Casual Conversations on Composing
page two of "Composition"
Composition part two

"Composition" continued--

Back to the early stages of our piece, it’s possible that what we’ve just come up with is the Verse of a song, though I often find that my earliest sections end up being the Chorus.  But if it’s a verse, it’s very likely we’ll want to repeat the entire phrase again as we start thinking more in terms of the song’s structure.
Or maybe we’ve already felt stymied and we’re throwing out all the musical ideas we try.  This is self-editing at its worst.  That critical mind Must be turned off.  And we can’t fall into the trap of “waiting for inspiration.”  That’s balderdash.  We’re musicians—We should always move forward as if we’re being paid, even as if our lives depend on it.  We Can sit down on any given day and produce music if we just Do it, and not fall back on that lame no-excuse of needing “inspiration.”
So, assuming we have a phrase or two, playing what we have so far will eventually lead us (if we let it) to what would be either the Bridge or Chorus of a song—a new section, at any rate.  In an instrumental piece, it may be thought of as a second theme, or development of the first.
If we’re writing a piece with lyrics, the words will dictate to a great extent, the structure of what we’re composing.  If we want the song to be something the average person can pick up on and soon sing along with, then we’ll need to reign in the impulse to write More music—We’ll need to keep repeating verses and choruses WITH THE SAME BEAT STRUCTURE---capitalized because it usually won’t work to keep changing the rhythm of our lyrics as the song progresses.  Generally speaking, the best songs have the exact same rhythm structure, the same meter, for each verse.  The more “folk” and “pop” the music, the more those kind of rules are loosened up, while the more “sophisticated” the genre, the more we’re expected to be strict in our use of meter.
Maybe we’ve taken a break from this composition process.  It’s often best if we do that.  Come back fresh to the material the next day—make changes that strike us during this new session.  Maybe we have to keep coming back to these sketched-in ideas for an extended period of time—doesn’t matter—However long it takes!
One major thing we’ll find ourselves wanting to experiment with is the chord structure of what we’re putting together.
It’s very likely that logical chords presented themselves to us as we plunked out our notes on our instrument.  It’s also very possible that the resulting chord progression is extremely predictable, based on the music we’ve heard most of our lives.  Depending on the type of music we’re writing, we’ll want to experiment either to a small or very large degree with the chord structure we’ve arrived at.  The chords will eventually become an inseperable part of the music.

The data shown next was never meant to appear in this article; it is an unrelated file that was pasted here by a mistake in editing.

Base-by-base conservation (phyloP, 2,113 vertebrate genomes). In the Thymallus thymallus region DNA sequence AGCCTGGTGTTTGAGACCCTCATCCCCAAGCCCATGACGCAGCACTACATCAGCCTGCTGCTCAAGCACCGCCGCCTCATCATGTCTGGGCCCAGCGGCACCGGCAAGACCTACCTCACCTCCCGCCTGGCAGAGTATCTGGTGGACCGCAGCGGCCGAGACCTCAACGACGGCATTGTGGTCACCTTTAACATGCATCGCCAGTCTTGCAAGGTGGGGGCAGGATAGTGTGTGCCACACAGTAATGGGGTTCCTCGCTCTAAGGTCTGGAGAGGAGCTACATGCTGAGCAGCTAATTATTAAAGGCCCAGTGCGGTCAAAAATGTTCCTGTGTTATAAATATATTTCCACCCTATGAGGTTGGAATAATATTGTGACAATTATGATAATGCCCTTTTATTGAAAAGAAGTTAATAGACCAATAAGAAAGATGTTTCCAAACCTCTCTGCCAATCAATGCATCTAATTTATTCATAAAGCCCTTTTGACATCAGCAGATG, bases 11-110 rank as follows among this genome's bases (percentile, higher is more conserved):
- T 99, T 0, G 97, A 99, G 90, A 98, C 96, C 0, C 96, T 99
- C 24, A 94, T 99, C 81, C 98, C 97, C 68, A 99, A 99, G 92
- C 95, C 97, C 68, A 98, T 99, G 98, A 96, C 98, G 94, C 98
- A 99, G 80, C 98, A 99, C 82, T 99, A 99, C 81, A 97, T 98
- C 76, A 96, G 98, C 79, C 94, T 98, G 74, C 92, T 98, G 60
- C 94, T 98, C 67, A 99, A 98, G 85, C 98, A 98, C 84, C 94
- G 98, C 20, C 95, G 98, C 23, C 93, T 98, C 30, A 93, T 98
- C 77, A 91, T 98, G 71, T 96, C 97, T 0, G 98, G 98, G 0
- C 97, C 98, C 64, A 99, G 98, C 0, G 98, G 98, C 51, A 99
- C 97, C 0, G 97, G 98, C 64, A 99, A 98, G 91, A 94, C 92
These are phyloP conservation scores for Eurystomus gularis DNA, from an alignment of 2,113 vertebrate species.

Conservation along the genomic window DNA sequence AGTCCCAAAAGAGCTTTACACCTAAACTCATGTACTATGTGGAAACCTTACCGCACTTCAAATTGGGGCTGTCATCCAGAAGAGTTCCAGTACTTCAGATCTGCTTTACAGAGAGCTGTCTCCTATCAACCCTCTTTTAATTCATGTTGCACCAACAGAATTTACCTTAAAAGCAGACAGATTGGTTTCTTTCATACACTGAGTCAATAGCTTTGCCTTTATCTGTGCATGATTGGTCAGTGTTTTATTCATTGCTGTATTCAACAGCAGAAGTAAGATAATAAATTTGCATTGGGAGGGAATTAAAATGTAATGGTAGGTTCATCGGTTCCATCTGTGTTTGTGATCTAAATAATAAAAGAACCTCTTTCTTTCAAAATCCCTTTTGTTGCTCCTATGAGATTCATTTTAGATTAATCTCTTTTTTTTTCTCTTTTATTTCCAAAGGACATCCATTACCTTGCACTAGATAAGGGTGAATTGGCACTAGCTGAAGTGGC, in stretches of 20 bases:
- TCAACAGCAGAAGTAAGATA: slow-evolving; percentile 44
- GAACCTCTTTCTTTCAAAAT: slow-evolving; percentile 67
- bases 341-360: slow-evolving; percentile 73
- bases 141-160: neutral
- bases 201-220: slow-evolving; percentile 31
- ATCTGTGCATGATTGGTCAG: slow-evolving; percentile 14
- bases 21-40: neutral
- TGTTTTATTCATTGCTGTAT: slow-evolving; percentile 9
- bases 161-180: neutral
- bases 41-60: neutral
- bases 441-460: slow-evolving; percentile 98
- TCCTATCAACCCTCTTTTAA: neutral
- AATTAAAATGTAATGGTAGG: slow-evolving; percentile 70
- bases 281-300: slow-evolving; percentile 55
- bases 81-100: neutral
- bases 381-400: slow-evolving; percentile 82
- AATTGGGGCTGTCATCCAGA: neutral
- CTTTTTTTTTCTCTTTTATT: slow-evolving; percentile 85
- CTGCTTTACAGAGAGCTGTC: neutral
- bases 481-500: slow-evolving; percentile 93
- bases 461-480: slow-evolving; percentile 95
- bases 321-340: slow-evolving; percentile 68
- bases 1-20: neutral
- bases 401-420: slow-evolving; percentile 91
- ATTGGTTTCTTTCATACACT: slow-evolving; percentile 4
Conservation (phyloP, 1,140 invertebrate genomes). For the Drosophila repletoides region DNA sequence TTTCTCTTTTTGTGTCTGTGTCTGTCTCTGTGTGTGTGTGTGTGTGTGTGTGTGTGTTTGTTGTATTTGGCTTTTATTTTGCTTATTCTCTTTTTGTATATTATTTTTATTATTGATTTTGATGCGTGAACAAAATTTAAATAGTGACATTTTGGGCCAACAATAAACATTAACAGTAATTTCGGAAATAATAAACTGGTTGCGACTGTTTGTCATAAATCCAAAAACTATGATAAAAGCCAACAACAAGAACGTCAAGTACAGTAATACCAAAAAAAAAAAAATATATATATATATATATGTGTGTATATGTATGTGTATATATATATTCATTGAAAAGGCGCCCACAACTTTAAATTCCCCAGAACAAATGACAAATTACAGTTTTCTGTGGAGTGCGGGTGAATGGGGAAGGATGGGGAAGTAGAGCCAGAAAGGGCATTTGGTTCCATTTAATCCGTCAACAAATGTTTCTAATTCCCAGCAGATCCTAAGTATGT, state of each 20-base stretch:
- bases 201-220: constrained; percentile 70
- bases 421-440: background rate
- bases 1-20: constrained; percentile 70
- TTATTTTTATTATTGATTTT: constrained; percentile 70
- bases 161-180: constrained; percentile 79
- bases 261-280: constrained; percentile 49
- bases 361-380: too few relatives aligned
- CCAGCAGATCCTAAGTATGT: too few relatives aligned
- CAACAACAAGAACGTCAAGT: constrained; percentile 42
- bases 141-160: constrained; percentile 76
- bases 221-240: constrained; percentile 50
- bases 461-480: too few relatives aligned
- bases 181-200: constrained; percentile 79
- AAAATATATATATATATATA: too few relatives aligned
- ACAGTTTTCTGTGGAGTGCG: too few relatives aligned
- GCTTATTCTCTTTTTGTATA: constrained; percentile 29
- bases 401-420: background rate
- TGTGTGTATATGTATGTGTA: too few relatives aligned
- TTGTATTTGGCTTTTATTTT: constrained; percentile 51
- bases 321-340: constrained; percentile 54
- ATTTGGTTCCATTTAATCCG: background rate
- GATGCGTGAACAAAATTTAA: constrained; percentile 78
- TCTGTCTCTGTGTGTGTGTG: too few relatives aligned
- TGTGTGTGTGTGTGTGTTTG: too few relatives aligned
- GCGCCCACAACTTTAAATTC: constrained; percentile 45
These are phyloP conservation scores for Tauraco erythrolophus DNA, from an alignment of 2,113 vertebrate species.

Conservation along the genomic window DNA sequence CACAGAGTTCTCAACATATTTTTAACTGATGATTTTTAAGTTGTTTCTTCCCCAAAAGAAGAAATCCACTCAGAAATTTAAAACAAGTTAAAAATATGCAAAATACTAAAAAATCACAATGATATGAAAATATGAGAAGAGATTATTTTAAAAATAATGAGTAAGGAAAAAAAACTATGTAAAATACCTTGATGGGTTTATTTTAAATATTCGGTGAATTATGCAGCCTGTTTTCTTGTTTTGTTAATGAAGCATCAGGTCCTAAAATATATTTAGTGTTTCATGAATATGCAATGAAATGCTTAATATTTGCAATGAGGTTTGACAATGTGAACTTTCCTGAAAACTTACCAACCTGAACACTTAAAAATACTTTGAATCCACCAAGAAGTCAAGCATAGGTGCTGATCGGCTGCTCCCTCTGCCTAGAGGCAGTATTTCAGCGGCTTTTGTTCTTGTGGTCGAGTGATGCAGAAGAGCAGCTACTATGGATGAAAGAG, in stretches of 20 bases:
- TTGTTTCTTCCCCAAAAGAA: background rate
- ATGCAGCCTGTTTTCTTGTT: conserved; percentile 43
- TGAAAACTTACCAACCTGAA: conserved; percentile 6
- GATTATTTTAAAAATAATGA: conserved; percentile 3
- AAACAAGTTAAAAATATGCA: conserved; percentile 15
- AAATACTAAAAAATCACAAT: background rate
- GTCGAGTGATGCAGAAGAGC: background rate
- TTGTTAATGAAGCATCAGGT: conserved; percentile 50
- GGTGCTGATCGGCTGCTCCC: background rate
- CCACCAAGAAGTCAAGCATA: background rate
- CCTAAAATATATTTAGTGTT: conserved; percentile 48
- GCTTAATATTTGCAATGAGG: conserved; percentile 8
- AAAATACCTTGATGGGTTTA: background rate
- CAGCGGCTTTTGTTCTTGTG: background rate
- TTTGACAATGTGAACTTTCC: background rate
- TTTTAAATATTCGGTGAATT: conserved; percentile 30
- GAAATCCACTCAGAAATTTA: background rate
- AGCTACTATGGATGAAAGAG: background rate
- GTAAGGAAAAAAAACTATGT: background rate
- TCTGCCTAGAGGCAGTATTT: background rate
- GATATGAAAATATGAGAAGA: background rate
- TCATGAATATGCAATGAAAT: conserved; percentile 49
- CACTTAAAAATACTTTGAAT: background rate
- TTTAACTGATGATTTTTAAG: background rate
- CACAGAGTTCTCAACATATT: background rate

Even if we’re writing something intended to be simple and easy to play and sing, we can always find at least a few places where unexpected and therefore more interesting chords can be swapped out or substituted for the ones we were initially playing.
How are new “replacement” chords discovered?  Forget worrying if it sounds like too random of a process—just start playing all the chords that include the melody note.  Many will be in different keys, won’t be part of the traditional “logical” chord pattern.  It doesn’t matter—you will find several possible chords which can replace the one(s) you began with.  Using the new chords will often lead to new inspirations for a development of our melody.
As we play what we’ve come up with so far, it may be sounding awkward to move from one chord to the other. We need to start finding chord voicings which follow each other more smoothly.  Voicings?  The different ways in which a chord’s notes are stacked.  Generally you want to avoid the “first position”—taking a C chord as an example, the basic position for the chord is spelled “C-E-G.”  It’s very solid and standard, and boring when used over and over.  Make extensive use of chord inversions, like “E-G-C” is a favorite of mine.  Using the inversions, or even incomplete versions of chords will help you find the way to more smoothly move from one chord to the next.
The arrangement you’re developing on your instrument of choice will be the starting point for when you open up the piece into an arrangement for multiple instruments.  So even though everything can remain flexible in the next orchestration phase, choices you make now will be influential from this point on, and that’s why it’s important to construct a chord progression which is smooth and not awkward to play.